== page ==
Puns aside, last week’s World Shearing and Woolhandling Championships in Invercargill were sheer brilliance.

It has been widely lauded as the best event in the championship’s 40-year history, with ILT Stadium Southland – dubbed the $40million shearing shed – a most spectacular venue.

Hats off to the organisers for making the big call to bring it south for the first time and to the Southland community for embracing it wholeheartedly.

Christchurch was originally to be the venue but, when it became evident that guaranteeing the required supply of sheep at the right time could be a problem, Invercargill was mooted. . . 

Emotional shearing win – Nicole Sharp:

”This one’s for Joanne Kumeroa,” an emotional Joel Henare said winning the World Shearing and Woolhandling Championships woolhandling title in Invercargill on Saturday night.

Dedicating the win to his mentor and friend who passed away in 2015, the Dunedin-based woolhandler, originally from Gisborne, had a tear in his eye as he accepted the winning trophy.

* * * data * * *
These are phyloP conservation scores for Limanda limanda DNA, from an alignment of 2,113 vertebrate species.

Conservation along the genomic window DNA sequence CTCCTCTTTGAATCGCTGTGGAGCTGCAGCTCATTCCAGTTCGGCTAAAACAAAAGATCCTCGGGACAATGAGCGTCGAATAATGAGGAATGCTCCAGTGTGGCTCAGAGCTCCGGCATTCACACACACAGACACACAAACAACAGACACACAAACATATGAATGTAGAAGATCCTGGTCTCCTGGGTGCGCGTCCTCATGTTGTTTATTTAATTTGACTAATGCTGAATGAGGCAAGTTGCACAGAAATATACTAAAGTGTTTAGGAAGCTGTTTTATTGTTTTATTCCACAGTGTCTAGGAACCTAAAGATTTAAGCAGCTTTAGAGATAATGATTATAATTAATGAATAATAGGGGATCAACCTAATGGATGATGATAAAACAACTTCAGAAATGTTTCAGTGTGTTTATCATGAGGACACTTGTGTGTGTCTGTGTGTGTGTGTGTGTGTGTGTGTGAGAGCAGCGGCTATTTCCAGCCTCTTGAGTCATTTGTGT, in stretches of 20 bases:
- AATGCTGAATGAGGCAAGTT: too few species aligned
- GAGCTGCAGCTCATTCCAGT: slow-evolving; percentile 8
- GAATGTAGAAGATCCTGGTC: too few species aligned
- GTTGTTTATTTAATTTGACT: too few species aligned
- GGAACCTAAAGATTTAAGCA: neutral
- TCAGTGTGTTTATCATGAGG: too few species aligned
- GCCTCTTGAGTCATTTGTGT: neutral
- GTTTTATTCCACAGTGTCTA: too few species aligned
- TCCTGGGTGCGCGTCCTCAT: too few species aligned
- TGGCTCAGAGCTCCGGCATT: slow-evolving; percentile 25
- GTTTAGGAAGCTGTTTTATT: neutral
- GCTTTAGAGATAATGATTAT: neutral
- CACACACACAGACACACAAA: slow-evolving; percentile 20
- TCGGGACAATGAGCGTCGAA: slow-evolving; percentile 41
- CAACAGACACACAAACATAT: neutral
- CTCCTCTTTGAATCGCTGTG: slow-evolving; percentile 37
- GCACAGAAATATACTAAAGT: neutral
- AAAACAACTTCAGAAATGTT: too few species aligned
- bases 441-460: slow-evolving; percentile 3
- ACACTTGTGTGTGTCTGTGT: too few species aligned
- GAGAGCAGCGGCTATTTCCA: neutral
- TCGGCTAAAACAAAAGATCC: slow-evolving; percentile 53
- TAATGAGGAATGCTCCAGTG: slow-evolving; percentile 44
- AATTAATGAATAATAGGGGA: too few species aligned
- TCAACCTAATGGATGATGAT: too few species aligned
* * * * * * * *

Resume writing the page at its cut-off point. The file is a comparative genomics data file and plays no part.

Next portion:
The now two-time world woolhandling champion proved he is the best in the world, beating fellow New Zealand team mate Mary-Anne Baty, Cook Islands representative Tina Elers, of Mataura, and Sophie Huff, of Australia, by 50 points to fulfil his life long dream – again.

”This is a life long dream, to become the world champion.” . . 

Mongolian shearer’s challenge – Sally Rae:

When Enkhnasan Chuluunbaatar began learning how to shear a sheep, it was a two-fold challenge.

Not only did he have to come to grips with using a shearing machine but he was also learning to speak English at the same time.

Fast forward a few years and Mr Chuluunbaatar represented Mongolia at the World Shearing and Woolhandling Championships in Invercargill last week, in a one-man team which was managed by his Kiwi wife Zoe Leetch.

It was the first time Mongolia had had a team in the championships and it was a proud moment for the pair, who were accompanied by their children Tushinbayar (4) and Temulen (2). . . 

Remarkable success story to go on – Sam McIvor:

There’s been a bit of talk lately about the decline of the sheep industry. In particular, that the sheep flock is half what it was in 1990.

But there’s a story hidden in the numbers and it’s not a bad one.

In fact, it’s a most remarkable story about the transformation of an industry from behind the farmgate and into the market.